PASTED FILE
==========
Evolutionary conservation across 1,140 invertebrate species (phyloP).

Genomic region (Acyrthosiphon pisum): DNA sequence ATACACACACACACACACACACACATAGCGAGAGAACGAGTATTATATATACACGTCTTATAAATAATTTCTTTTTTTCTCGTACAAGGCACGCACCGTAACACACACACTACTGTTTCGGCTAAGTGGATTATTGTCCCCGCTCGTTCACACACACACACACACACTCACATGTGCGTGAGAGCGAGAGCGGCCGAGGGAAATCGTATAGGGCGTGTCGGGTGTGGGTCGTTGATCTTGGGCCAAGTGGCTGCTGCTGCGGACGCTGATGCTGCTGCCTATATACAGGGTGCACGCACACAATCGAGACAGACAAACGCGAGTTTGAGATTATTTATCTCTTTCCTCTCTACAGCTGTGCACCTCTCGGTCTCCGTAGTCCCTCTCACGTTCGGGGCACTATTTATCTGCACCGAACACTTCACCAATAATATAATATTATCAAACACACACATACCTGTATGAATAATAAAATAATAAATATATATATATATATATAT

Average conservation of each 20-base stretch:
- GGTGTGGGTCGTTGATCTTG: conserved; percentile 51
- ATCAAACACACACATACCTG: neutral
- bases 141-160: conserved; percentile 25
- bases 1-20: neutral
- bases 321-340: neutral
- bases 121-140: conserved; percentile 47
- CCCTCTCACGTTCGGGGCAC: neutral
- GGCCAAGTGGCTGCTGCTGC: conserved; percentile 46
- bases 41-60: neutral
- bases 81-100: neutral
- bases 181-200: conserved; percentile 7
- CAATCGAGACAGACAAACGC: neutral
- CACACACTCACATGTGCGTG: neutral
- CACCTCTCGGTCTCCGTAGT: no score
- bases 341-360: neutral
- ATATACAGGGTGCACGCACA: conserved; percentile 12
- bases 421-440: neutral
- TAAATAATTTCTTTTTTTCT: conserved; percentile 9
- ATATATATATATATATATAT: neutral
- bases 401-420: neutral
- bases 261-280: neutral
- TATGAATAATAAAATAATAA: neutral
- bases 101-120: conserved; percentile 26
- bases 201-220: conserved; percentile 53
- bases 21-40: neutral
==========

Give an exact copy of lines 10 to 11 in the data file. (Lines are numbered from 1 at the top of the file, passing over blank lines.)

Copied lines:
- CCCTCTCACGTTCGGGGCAC: neutral
- GGCCAAGTGGCTGCTGCTGC: conserved; percentile 46